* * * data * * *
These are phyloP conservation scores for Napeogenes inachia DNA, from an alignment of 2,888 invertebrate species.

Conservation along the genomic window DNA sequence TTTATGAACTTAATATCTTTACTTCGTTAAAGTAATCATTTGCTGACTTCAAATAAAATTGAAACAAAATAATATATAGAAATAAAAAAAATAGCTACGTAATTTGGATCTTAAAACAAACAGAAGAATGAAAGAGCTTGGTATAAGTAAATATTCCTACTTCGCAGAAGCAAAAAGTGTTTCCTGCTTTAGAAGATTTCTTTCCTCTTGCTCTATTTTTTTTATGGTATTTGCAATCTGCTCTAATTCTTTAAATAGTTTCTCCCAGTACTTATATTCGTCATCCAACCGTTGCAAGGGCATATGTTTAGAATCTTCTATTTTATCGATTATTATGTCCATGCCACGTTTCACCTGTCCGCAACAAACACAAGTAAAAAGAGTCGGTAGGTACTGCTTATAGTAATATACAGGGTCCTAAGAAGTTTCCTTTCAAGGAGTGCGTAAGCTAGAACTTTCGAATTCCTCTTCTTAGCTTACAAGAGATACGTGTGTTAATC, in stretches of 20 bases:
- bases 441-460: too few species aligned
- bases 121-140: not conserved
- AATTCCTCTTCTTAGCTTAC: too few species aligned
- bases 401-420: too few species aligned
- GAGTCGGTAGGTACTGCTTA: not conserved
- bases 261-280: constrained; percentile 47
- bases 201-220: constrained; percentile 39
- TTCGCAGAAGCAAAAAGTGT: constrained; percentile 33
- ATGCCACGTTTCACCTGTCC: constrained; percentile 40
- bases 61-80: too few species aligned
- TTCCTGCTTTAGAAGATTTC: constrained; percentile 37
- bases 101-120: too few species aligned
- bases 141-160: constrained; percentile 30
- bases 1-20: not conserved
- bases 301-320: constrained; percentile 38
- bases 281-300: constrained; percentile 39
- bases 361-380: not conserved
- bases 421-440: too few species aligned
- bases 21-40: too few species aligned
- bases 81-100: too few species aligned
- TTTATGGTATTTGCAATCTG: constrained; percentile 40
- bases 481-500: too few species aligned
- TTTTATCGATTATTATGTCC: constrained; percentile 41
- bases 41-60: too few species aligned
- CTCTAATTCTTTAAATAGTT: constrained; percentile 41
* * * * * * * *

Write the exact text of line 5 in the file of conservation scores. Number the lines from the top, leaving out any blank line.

- AATTCCTCTTCTTAGCTTAC: too few species aligned